One of the more puzzling things about the Passion of the Christ is its use of language. Have you ever wondered why Mel Gibson had English speaking actors speak in two dead languages? I suppose one could chalk it up to a fascination with the Latin Mass or a desire to simply be authentic but there’s also something more significant. In language, Gibson has democratized access to his film. No group watched it from a more privileged position. All were equal in having to read subtitles and listen to a foreign tongue. And in that, Gibson has said the same of the Cross of Jesus: All humanity stands equal before it.
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I love this movie! It isn’t for everyone. It’s a Danish film with subtitles. But for those of us who grew up with a Christian ascetic/holiness environment, this film is a beautiful and moving corrective. We tend to deny ourselves the fruits of God’s grace thinking that this will somehow please God more. And yet even in our stubborn refusal to receive all that he has given, He still keeps giving more and More.
One of my favorite experiences in Rome was exploring the Basilica of Saint Clement. Tami and I stumbled upon it in the few blocks between our room and the Colosseum. But as it seemed a fairly ordinary church for Rome, built around 1100, we passed by it a number of times before noticing a sign on the door inviting tourists to see what lay below. After descending a staircase some twenty feet down, we emerged amid the mosaics and fading frescoes of a fourth century church. More than the fact that it lay under the above church told us it was ancient. Rather than the renaissance realism found in the art above, the iconography here had a cartoonish quality typical of Ancient Rome. The church had clearly been in use a long time. At sometime in its history, several walls had been added by stacking ruble in the empty spaces between once decorative pillars. But centuries of debris outside eventually raised the ground level, entombing this space in subterranean silence. And yet it wasn’t the only building resting beneath the 12th century church.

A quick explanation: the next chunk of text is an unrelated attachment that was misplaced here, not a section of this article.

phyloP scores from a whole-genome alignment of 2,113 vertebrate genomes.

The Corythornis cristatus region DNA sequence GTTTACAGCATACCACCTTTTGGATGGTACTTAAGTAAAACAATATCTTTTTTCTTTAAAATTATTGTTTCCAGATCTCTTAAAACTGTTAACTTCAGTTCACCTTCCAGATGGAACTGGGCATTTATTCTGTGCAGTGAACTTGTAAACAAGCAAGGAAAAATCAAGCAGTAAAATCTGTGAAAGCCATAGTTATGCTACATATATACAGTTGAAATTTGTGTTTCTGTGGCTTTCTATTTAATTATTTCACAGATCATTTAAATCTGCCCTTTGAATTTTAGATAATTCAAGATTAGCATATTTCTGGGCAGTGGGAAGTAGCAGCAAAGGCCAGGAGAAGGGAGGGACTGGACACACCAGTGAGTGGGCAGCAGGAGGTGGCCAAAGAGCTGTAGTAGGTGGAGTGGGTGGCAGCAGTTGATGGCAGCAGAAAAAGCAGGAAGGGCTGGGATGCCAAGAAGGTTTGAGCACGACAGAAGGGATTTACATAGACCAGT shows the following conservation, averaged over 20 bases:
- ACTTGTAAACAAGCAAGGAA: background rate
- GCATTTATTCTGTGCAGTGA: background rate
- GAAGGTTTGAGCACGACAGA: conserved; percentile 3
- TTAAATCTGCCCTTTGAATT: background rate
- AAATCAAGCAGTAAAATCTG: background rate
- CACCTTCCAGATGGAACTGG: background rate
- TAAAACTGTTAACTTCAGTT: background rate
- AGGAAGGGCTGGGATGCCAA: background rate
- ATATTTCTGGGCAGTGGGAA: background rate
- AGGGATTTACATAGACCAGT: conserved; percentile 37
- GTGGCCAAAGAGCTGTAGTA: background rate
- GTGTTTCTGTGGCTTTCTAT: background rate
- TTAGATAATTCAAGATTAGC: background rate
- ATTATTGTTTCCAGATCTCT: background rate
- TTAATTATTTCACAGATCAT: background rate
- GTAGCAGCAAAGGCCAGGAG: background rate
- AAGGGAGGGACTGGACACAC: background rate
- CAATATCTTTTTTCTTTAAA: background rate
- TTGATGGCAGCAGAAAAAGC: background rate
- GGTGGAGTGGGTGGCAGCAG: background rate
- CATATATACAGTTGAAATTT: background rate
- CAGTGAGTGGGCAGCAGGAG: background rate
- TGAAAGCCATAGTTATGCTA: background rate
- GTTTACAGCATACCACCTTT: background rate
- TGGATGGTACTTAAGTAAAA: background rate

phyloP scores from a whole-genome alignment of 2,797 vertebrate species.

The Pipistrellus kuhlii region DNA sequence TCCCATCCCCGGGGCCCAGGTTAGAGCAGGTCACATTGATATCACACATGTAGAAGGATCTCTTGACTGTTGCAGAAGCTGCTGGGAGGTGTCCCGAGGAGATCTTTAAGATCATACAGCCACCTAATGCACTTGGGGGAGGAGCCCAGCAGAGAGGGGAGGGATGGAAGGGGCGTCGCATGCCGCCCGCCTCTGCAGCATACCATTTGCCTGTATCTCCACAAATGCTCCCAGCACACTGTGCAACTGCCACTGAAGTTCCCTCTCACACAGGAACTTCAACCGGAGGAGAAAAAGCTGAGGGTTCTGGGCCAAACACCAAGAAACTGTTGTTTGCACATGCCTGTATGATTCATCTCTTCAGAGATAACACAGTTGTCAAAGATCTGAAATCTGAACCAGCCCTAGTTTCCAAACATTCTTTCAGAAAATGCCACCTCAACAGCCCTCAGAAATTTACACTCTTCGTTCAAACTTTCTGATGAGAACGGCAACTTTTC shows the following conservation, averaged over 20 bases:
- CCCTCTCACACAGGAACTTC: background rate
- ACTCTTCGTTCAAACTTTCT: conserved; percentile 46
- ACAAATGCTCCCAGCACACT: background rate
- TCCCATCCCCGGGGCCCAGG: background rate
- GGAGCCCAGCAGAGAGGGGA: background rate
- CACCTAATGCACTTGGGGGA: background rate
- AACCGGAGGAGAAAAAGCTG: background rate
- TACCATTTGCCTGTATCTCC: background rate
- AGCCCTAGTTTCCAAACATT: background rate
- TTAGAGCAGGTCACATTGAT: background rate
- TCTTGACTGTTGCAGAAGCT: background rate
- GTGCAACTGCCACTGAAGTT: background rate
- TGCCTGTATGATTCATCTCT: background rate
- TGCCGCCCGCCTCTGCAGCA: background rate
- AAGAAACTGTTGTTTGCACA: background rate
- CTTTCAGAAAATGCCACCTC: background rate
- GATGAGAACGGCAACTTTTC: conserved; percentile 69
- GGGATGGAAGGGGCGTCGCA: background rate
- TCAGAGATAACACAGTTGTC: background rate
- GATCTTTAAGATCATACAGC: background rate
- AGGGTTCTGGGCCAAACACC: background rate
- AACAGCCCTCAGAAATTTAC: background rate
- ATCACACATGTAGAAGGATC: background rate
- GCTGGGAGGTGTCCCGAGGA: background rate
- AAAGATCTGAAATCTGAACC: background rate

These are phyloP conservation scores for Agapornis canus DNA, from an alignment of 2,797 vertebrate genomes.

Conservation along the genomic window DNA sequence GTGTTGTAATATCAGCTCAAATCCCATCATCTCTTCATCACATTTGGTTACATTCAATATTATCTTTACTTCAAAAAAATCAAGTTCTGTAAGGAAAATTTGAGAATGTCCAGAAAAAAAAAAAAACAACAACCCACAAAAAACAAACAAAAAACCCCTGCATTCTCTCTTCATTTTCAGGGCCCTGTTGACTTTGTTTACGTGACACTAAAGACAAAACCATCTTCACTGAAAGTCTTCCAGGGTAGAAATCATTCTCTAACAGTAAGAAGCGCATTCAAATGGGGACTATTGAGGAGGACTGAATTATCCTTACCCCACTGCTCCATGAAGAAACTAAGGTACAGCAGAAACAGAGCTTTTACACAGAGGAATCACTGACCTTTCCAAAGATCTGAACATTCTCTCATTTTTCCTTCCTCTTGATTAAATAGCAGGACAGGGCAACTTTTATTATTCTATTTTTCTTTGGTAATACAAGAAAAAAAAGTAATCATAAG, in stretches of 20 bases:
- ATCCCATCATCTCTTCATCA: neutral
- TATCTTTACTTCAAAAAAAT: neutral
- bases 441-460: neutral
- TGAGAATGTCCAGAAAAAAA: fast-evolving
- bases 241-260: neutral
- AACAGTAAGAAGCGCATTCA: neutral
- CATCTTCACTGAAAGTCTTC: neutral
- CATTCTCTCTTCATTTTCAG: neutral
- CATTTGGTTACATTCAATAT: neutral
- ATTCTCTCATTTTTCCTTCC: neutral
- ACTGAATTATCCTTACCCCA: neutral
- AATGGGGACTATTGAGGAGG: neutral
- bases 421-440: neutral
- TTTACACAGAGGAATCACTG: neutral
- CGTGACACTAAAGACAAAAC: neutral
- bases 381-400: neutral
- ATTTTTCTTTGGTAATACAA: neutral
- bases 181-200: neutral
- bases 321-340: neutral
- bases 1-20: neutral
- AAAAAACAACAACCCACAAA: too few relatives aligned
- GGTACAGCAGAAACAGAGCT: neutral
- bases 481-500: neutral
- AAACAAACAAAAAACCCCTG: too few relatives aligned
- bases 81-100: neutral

We descended another set of stairs and entered the oldest building constructed on this spot, a series of twisted passageways and dimly lit rooms quite unlike the two churches above it. Here some thirty feet down, we could hear the sound of an underground stream echoing in its halls. To our left, we found the walled up archway that once opened to the street. And around the corner, the reason for the building, a room containing a large block of marble carved with a man grabbing a bull by the horns. It was an altar dedicated to the god Mithra. And on both sides was a typical Roman dining bench where the members of this cult would recline to share a meal in dedication to their god. All of this was destroyed in Rome’s Great Fire of 64AD and filled in.
Most martyrs don’t die because they want to. They’re propelled by their faith to a place from which they can find no escape. Most trusted God for a better life and would have lived on if they could. But instead, the beautiful promise which encouraged them on ends broken not just in their body but also their soul. There’s no immediate glory in that, just an emptiness, a hope left unfulfilled.
I can hear their hurt in Revelation 6. “When he opened the fifth seal, I saw under the altar the souls of those who had been slain for the word of God and the witness they had borne. They cried out with a loud voice, ‘Oh Sovereign Lord, holy and true, how long before you will judge and avenge our blood on those who dwell in the earth? Then they were given a white robe and told to rest a little longer, until the number of their fellow servants and their brothers should be complete, who were to be killed as they themselves had been.”
They address God ”Sovereign Lord, holy and true” but its partly a challenge and a lament. “This is who you said you’d be and yet you haven’t been!” In the same way, there’s pain and fear in their asking, “How long?” “We believed in you once can we believe in you now!?! We had hopes for a future, a better world than the box of bones we’re living in now. We trusted your promises! Are you going to come through? Are you going to pay out the promises which cost us our lives?”
“A little longer” is all that is said.
I’m no martyr but I identify with the hurt. I’ve been propelled on by God’s promises to a place from which it seems I can find no escape. The dreams I had are daily being broken, left unfulfilled in the passage of time. And I feel at times like Thomas A’Kempis, the author the Imitation of Christ, who awoke one day to find himself buried in his own coffin. Wait, this isn’t how it was suppose to go! And like him, I’ve clawed so fiercely at my chamber walls that my nails have broken off bloody in the boards. Am I suppose to be at peace with it? Do saints die clinging to life like this, calling God out on his unfulfilled promises? It seems so. Remember the words of Jesus, “My God my God why have you forsaken me?”
“A little longer.”
I hope so.